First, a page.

ATLANTIC CITY — After staying away from stand-up comedy for 17 years, it would be expected that Rob Schneider would be a little rusty on stage.
The “Saturday Night Live” alumnus is the first to admit that he never really had that one great hour of stand-up comedy that comedians aspire to assemble. And on this tour, he finally felt like he had it.
Let’s just say he needs another 30 minutes.
Schneider, whose film resume includes “Deuce Bigalow: Male Gigolo” and a bunch of Adam Sandler movies, including the summer 2010 flick “Grown Ups,” is better known for his goofy character acting than his on-stage antics.
And after witnessing his Borgata Hotel Casino & Spa debut Saturday night, it is obvious why Schneider took so long to get back to the art form that put him on the path to celebrity.
He’s a mediocre comic at best.
Schneider didn’t seem rusty so much as he just didn’t have great material to work with. While he made the audience chuckle throughout the evening, there were few big payoffs despite lots of setup time.
Schneider’s routine is filled with themes that other, better comics have had more fun with in the past. Often relying on ethnic humor that was slightly clever at best, Schneider’s 60-minute routine was hardly inspired.
Racial jokes were the norm, whether talking about his Jewish-Filipino background, his Mexican fiancee, Muslim terrorists or how funny Asians talk, a stereotype-laden bit always seemed handy when he needed a cheap laugh.
On his Filipino-Jewish heritage: “The house smells like soy sauce and the Holocaust.”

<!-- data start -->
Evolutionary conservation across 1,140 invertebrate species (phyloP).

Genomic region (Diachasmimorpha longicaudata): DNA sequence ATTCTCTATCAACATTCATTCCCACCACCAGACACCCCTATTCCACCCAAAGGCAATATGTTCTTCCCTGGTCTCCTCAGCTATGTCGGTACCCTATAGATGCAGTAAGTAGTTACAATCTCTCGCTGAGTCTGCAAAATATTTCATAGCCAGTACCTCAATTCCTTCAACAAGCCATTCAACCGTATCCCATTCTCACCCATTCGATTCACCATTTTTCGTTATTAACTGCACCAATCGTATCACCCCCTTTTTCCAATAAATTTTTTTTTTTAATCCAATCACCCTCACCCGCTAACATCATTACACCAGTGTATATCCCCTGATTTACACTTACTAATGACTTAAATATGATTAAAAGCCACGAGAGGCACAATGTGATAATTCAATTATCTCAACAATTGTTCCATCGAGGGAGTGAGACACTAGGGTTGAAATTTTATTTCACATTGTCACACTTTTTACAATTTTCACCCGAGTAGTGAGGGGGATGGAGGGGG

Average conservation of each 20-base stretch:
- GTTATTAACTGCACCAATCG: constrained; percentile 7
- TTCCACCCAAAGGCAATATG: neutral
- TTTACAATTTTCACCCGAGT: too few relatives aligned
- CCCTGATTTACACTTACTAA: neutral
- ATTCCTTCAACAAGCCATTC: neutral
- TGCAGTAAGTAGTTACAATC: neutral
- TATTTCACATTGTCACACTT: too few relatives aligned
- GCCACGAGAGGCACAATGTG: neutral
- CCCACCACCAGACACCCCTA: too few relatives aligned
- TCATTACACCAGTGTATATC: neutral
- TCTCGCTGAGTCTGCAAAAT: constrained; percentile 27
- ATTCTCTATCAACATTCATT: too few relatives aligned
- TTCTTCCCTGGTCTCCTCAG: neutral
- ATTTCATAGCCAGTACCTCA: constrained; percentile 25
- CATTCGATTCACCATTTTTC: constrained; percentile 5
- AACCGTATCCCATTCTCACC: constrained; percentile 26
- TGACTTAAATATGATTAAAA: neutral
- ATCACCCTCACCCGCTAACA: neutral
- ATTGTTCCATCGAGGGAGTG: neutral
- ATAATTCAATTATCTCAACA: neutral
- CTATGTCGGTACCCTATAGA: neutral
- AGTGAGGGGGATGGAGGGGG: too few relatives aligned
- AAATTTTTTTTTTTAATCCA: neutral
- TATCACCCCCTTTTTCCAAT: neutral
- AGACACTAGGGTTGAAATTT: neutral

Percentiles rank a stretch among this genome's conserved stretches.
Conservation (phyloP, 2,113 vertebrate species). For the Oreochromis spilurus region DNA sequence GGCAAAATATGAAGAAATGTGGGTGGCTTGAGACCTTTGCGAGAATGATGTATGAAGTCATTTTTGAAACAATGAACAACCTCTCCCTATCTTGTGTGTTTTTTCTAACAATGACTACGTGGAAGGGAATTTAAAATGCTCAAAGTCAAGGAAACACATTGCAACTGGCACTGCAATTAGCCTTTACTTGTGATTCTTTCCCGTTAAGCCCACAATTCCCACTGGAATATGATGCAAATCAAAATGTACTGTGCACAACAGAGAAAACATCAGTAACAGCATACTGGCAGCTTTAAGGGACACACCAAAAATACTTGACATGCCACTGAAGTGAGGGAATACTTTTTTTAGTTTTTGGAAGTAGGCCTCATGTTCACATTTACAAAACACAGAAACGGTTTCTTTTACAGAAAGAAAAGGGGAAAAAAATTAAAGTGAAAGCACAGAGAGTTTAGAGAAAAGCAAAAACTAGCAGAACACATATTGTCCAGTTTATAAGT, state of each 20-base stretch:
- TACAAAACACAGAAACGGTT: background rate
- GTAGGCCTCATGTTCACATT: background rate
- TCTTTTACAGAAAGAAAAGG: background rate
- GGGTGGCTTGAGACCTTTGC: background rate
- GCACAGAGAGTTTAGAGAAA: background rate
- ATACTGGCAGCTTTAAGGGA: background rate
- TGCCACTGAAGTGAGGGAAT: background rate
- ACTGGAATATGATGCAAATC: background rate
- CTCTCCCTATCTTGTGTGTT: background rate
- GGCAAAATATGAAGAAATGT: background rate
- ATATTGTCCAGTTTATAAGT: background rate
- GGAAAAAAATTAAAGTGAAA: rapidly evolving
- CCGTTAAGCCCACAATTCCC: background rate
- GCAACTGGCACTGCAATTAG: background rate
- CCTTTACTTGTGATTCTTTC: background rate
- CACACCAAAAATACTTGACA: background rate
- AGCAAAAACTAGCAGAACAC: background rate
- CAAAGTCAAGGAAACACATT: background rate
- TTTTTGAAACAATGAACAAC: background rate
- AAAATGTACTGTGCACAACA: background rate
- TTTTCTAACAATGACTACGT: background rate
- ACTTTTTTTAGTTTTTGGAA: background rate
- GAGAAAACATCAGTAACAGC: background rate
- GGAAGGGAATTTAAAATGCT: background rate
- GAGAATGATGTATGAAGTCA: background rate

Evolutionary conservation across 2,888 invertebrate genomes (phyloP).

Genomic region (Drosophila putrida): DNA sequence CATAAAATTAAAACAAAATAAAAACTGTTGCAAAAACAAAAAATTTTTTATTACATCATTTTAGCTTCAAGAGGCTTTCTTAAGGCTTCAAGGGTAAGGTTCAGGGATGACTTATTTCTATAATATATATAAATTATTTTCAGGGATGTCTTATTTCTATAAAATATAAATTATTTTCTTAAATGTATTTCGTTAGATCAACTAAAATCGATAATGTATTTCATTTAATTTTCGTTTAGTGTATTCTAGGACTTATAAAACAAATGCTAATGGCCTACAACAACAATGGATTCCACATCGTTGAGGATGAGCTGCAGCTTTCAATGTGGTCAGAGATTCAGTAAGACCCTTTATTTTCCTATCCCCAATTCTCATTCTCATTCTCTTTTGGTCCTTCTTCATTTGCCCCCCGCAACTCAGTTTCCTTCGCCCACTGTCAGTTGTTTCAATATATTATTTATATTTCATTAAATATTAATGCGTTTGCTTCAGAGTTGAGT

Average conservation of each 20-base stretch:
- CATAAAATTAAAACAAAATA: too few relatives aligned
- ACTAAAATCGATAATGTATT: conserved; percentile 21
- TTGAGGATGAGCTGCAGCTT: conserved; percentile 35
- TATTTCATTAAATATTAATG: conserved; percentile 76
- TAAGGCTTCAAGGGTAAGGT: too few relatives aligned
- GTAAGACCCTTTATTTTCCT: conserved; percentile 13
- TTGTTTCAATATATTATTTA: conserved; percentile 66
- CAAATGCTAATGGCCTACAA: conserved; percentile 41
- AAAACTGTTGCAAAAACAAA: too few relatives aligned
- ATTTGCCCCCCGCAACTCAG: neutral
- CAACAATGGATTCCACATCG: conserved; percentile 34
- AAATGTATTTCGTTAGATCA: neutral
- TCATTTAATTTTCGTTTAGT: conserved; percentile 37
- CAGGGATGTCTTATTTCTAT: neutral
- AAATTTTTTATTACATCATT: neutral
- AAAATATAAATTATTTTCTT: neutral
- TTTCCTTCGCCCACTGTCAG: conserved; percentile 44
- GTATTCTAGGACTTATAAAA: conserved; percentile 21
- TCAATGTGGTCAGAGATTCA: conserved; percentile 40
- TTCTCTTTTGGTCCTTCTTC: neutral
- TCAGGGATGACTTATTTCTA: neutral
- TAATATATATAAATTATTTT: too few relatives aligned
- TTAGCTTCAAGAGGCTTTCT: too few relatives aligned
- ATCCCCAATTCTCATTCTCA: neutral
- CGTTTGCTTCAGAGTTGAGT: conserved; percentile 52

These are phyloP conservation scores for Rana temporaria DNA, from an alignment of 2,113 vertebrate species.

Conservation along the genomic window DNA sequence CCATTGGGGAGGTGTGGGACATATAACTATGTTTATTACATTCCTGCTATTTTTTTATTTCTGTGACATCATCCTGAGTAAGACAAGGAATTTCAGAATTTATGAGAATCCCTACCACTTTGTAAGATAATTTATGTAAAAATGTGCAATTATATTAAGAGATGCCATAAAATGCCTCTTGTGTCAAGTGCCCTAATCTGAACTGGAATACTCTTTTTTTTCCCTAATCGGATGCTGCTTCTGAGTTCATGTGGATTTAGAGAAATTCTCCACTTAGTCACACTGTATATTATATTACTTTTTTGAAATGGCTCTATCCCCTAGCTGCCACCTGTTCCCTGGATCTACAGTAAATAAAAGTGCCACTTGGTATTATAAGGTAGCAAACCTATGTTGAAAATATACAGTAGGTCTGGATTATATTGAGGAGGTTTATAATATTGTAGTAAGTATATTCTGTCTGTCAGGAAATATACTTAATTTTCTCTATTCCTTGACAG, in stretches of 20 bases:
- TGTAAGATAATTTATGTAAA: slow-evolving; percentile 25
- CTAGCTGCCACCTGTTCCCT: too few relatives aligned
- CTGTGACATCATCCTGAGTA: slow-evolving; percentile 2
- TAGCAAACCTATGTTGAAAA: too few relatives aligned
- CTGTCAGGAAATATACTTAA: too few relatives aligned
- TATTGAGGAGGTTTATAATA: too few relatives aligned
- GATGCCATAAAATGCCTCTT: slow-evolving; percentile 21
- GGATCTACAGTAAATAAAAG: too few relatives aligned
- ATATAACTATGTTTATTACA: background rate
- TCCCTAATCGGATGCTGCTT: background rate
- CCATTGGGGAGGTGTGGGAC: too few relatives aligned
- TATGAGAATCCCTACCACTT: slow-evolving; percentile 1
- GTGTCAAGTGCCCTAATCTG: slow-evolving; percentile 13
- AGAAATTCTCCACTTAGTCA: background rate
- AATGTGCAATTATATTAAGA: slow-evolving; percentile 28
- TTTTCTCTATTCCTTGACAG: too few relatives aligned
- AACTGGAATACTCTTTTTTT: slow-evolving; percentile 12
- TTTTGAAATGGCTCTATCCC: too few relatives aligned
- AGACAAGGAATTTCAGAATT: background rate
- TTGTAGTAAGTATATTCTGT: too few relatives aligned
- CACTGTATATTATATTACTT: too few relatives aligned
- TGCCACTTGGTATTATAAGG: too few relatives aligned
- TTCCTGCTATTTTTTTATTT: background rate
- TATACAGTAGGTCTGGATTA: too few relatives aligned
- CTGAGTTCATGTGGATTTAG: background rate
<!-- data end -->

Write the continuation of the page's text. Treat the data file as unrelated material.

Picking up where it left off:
He treaded worn territory with easy jokes about Viagra, budget U.S. airlines and Tiger Woods.
“Like on Southworst,” Schneider said in a joke about snacks on airlines. “They hand a basket to you so you can pass it around.”
“It’s not his fault,” he said about Woods. “He has a disease, … or he should have one by now.”
Schneider spent several routines on politics, health care and the economy. While making some occasionally poignant, yet funny points, Schneider often came across as preachy as opposed to humorous, a pitfall other great politically charged comics, such as Lewis Black, seem to avoid.
But he also nicely weaved in some recent material pulled from current events, proving that he isn’t lazily doing the same show every night.
“I guarantee you three of those (Chilean) miners will end up on ‘Dancing with the Stars,’” he joked.
The crowd seemed to feed off Schneider’s celebrity, coming to life when he offered impressions of characters such as the “making copies” guy from “SNL” and others from Sandler’s movies, yelling “You can do it!” his famous line from “The Waterboy,” throughout the evening.
The 46-year-old Schneider, whose delivery can be droll at times, was mostly full of energy all night and had good command of the material he offered, but he just never seemed to get on a comedic roll.
Schneider’s stand-up set was very much like most of his movies: funny in places, but less than memorable as a whole.
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